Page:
Skatepark advocacy group disbands, backs private Dickinson location
By Seth Thomas Gulledge
The Daily Reflector
Monday, August 6, 2018
A nonprofit group that formed to advocate for the construction of a public skate park in the city has boarded up its operation and donated the entirety of its funds to the construction of a private park off Dickinson Avenue.
The organization, Greenville Advocates for Public Skateparks, or GAPS, a group of skaters and community members working to create a new public park for skating enthusiasts, announced it was shutting down its efforts in July.
The group began raising funds in 2016 in hopes developing a modern park to replace what they said is an outdated facility at Jaycee Park on Cedar Lane. Organizers said they made some progress with the city since then, but delays and bureaucratic minutia frustrated their efforts.
“It was like we were stuck in a never-ending story of bureaucratic red tape,” said Ben Herd, a GAPS organizer. “Couple that with a political changing of the guard, and it just felt like nobody could get on the same page. I’m a very high-energy person and I’m used to things moving at a faster pace than the cogs in the cities big wheel would allow it to turn.”
Herd said the group did make strides with the city, having meetings regarding design and site selection over the years. In July 2017, efforts included a helicopter ride with then Mayor Allen Thomas, during which the group selected a tobacco warehouse on North Greene Street as a potential site for the project. However since, Herd said much of the momentum from the city disappeared.
Mayor P.J. Connelly said Friday that he has a meeting set with City Manager Ann Wall to discuss the issue and did not want to comment further about the city’s plans for a skatepark until after the meeting.
Instead of continuing their work with the city, GAPS has donated its remaining funding, $1,700, to local business owner Alvin Gardner to help buy supplies for a private facility at Pedals and Pistons on Dickinson Avenue.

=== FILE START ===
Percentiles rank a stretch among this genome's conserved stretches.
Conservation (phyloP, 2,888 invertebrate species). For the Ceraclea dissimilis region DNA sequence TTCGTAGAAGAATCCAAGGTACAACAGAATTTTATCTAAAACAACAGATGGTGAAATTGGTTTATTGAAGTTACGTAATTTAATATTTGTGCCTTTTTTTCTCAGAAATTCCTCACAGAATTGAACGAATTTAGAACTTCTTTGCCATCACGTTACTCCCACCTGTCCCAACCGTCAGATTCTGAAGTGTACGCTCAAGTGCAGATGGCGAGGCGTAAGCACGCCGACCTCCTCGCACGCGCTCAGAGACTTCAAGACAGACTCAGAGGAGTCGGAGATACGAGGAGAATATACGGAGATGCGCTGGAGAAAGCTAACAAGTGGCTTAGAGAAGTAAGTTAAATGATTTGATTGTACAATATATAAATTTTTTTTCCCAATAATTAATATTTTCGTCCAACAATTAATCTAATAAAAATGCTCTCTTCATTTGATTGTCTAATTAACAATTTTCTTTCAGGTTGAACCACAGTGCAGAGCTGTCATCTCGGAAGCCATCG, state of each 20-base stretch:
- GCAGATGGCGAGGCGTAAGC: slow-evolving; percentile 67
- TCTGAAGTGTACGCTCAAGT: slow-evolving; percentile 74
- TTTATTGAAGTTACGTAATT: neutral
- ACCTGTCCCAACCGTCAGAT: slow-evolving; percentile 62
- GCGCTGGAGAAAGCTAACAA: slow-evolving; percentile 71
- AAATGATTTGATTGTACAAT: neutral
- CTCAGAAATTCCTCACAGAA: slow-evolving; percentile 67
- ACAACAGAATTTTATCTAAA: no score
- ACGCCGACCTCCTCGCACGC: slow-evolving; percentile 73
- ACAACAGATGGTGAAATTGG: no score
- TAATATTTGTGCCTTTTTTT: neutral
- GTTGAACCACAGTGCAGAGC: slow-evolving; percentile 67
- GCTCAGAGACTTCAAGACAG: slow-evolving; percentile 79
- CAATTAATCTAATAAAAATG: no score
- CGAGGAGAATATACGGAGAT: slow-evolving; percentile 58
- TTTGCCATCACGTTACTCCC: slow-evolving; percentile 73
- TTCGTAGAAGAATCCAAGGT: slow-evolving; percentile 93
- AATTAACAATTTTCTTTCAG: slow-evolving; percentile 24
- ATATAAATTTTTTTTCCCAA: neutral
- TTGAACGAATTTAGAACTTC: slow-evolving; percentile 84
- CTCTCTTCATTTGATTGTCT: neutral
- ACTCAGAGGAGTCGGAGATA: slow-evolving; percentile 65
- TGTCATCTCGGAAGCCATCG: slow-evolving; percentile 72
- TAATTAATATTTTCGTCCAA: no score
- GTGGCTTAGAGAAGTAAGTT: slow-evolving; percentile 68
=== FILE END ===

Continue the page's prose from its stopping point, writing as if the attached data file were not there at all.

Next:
The bike shop specializes in the repair and sale of used bicycles, but Gardner said building the skate park is a natural extension to his effort to support BMX and skating in the city.
Gardner, a supporter of GAPS, said he has been working on his project for months — learning how to pour and shape concrete through trial and error and determination.
He aims to build multiple concrete ramps at the business, located in the heart of budding area of the city, for skaters and other riding sport enthusiasts to feel at home, he said.
“In building a DIY spot for both BMX and skateboards, I’m trying to bridge the gaps — all puns intended — between bikers and boarders on a very big decision that will change active sports in Greenville forever,” he said.
Herd said he has high hopes that Gardner’s project will be an asset for the community and praised Gardner’s dedication to the project.
“Nobody gets rich building a skate park on the property,” he said. “Alvin isn’t doing this for profit so much as he is to provide a place for skaters and bikers to ride and congregate.”
Though GAPS has disbanded, Herd said he hopes that Gardner’s park and the GAPS contribution will make a lasting change and symbolize why they group existed.
“My hope is that Alvin’s creation will somehow be a beacon of light for others to see ... and be inspired to do something themselves,” he said. “What he’s doing is heart-and-soul type stuff. Alvin is like Kevin Costner in ‘The Field of Dreams’: If you build it, they will come.”
Contact Seth Gulledge at Sgulledge@reflector.com and 329-9579. Follow him on Twitter @GulledgeSeth